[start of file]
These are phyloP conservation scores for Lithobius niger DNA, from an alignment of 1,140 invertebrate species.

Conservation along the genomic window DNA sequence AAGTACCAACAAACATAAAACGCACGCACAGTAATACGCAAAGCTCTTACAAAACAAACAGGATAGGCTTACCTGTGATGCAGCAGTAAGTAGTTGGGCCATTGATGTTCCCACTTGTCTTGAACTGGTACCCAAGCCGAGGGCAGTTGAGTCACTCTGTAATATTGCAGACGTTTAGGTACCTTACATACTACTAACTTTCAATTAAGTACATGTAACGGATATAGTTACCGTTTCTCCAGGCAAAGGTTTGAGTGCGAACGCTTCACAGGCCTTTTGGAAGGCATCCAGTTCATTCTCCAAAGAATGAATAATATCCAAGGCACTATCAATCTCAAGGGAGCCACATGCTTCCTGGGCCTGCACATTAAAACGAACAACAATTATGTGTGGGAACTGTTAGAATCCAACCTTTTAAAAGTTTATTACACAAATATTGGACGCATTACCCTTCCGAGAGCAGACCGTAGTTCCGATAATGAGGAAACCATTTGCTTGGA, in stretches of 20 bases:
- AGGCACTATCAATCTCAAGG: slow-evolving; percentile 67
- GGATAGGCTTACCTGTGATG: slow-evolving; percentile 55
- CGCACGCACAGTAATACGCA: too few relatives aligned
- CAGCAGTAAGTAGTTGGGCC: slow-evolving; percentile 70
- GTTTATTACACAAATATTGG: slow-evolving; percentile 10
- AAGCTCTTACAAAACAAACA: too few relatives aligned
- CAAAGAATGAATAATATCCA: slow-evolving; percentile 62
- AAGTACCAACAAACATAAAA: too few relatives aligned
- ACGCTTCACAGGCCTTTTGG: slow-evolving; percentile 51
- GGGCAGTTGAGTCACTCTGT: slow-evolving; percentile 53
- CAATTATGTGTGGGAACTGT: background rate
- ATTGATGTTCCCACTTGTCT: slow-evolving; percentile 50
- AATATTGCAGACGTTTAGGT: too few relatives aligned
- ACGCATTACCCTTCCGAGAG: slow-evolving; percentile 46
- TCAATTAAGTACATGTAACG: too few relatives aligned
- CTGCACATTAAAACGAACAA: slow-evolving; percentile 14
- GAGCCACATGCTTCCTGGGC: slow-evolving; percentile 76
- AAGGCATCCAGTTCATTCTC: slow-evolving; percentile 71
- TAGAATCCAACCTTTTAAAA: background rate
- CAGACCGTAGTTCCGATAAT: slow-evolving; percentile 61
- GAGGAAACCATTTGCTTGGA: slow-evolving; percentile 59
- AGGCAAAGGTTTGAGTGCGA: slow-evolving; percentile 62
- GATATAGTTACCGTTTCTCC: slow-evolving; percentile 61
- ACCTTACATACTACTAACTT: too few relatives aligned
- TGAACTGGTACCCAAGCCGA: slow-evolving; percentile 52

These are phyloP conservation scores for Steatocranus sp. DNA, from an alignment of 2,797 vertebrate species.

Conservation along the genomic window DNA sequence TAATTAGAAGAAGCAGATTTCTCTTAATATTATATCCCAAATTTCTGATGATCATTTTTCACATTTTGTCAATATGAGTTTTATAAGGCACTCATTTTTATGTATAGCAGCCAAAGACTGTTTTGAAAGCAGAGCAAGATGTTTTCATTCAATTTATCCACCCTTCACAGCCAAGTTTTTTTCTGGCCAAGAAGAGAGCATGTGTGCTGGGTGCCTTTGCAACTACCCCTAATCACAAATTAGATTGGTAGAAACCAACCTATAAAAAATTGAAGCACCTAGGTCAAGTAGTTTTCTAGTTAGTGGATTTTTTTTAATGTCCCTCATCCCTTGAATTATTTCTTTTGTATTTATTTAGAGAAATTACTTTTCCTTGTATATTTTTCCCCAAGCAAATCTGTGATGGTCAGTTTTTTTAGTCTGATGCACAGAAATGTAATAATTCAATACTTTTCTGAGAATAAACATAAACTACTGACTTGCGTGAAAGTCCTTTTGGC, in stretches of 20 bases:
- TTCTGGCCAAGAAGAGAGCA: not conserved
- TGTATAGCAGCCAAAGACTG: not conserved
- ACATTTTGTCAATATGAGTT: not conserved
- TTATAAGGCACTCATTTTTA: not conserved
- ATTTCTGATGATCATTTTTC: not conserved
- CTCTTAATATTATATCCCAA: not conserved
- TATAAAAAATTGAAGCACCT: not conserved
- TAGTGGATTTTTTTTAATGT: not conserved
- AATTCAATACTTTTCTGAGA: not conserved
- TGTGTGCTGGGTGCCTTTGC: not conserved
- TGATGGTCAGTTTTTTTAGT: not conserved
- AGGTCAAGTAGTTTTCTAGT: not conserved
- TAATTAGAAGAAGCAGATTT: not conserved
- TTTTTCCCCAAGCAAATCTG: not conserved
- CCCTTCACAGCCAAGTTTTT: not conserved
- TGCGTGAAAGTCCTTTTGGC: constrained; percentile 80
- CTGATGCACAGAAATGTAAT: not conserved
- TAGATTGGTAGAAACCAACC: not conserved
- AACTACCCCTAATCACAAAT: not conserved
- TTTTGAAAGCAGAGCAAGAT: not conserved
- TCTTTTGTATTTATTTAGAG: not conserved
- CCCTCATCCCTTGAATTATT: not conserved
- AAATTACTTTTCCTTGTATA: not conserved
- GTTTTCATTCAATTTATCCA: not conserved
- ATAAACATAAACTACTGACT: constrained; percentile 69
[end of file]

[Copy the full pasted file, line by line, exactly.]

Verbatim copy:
These are phyloP conservation scores for Lithobius niger DNA, from an alignment of 1,140 invertebrate species.

Conservation along the genomic window DNA sequence AAGTACCAACAAACATAAAACGCACGCACAGTAATACGCAAAGCTCTTACAAAACAAACAGGATAGGCTTACCTGTGATGCAGCAGTAAGTAGTTGGGCCATTGATGTTCCCACTTGTCTTGAACTGGTACCCAAGCCGAGGGCAGTTGAGTCACTCTGTAATATTGCAGACGTTTAGGTACCTTACATACTACTAACTTTCAATTAAGTACATGTAACGGATATAGTTACCGTTTCTCCAGGCAAAGGTTTGAGTGCGAACGCTTCACAGGCCTTTTGGAAGGCATCCAGTTCATTCTCCAAAGAATGAATAATATCCAAGGCACTATCAATCTCAAGGGAGCCACATGCTTCCTGGGCCTGCACATTAAAACGAACAACAATTATGTGTGGGAACTGTTAGAATCCAACCTTTTAAAAGTTTATTACACAAATATTGGACGCATTACCCTTCCGAGAGCAGACCGTAGTTCCGATAATGAGGAAACCATTTGCTTGGA, in stretches of 20 bases:
- AGGCACTATCAATCTCAAGG: slow-evolving; percentile 67
- GGATAGGCTTACCTGTGATG: slow-evolving; percentile 55
- CGCACGCACAGTAATACGCA: too few relatives aligned
- CAGCAGTAAGTAGTTGGGCC: slow-evolving; percentile 70
- GTTTATTACACAAATATTGG: slow-evolving; percentile 10
- AAGCTCTTACAAAACAAACA: too few relatives aligned
- CAAAGAATGAATAATATCCA: slow-evolving; percentile 62
- AAGTACCAACAAACATAAAA: too few relatives aligned
- ACGCTTCACAGGCCTTTTGG: slow-evolving; percentile 51
- GGGCAGTTGAGTCACTCTGT: slow-evolving; percentile 53
- CAATTATGTGTGGGAACTGT: background rate
- ATTGATGTTCCCACTTGTCT: slow-evolving; percentile 50
- AATATTGCAGACGTTTAGGT: too few relatives aligned
- ACGCATTACCCTTCCGAGAG: slow-evolving; percentile 46
- TCAATTAAGTACATGTAACG: too few relatives aligned
- CTGCACATTAAAACGAACAA: slow-evolving; percentile 14
- GAGCCACATGCTTCCTGGGC: slow-evolving; percentile 76
- AAGGCATCCAGTTCATTCTC: slow-evolving; percentile 71
- TAGAATCCAACCTTTTAAAA: background rate
- CAGACCGTAGTTCCGATAAT: slow-evolving; percentile 61
- GAGGAAACCATTTGCTTGGA: slow-evolving; percentile 59
- AGGCAAAGGTTTGAGTGCGA: slow-evolving; percentile 62
- GATATAGTTACCGTTTCTCC: slow-evolving; percentile 61
- ACCTTACATACTACTAACTT: too few relatives aligned
- TGAACTGGTACCCAAGCCGA: slow-evolving; percentile 52

These are phyloP conservation scores for Steatocranus sp. DNA, from an alignment of 2,797 vertebrate species.

Conservation along the genomic window DNA sequence TAATTAGAAGAAGCAGATTTCTCTTAATATTATATCCCAAATTTCTGATGATCATTTTTCACATTTTGTCAATATGAGTTTTATAAGGCACTCATTTTTATGTATAGCAGCCAAAGACTGTTTTGAAAGCAGAGCAAGATGTTTTCATTCAATTTATCCACCCTTCACAGCCAAGTTTTTTTCTGGCCAAGAAGAGAGCATGTGTGCTGGGTGCCTTTGCAACTACCCCTAATCACAAATTAGATTGGTAGAAACCAACCTATAAAAAATTGAAGCACCTAGGTCAAGTAGTTTTCTAGTTAGTGGATTTTTTTTAATGTCCCTCATCCCTTGAATTATTTCTTTTGTATTTATTTAGAGAAATTACTTTTCCTTGTATATTTTTCCCCAAGCAAATCTGTGATGGTCAGTTTTTTTAGTCTGATGCACAGAAATGTAATAATTCAATACTTTTCTGAGAATAAACATAAACTACTGACTTGCGTGAAAGTCCTTTTGGC, in stretches of 20 bases:
- TTCTGGCCAAGAAGAGAGCA: not conserved
- TGTATAGCAGCCAAAGACTG: not conserved
- ACATTTTGTCAATATGAGTT: not conserved
- TTATAAGGCACTCATTTTTA: not conserved
- ATTTCTGATGATCATTTTTC: not conserved
- CTCTTAATATTATATCCCAA: not conserved
- TATAAAAAATTGAAGCACCT: not conserved
- TAGTGGATTTTTTTTAATGT: not conserved
- AATTCAATACTTTTCTGAGA: not conserved
- TGTGTGCTGGGTGCCTTTGC: not conserved
- TGATGGTCAGTTTTTTTAGT: not conserved
- AGGTCAAGTAGTTTTCTAGT: not conserved
- TAATTAGAAGAAGCAGATTT: not conserved
- TTTTTCCCCAAGCAAATCTG: not conserved
- CCCTTCACAGCCAAGTTTTT: not conserved
- TGCGTGAAAGTCCTTTTGGC: constrained; percentile 80
- CTGATGCACAGAAATGTAAT: not conserved
- TAGATTGGTAGAAACCAACC: not conserved
- AACTACCCCTAATCACAAAT: not conserved
- TTTTGAAAGCAGAGCAAGAT: not conserved
- TCTTTTGTATTTATTTAGAG: not conserved
- CCCTCATCCCTTGAATTATT: not conserved
- AAATTACTTTTCCTTGTATA: not conserved
- GTTTTCATTCAATTTATCCA: not conserved
- ATAAACATAAACTACTGACT: constrained; percentile 69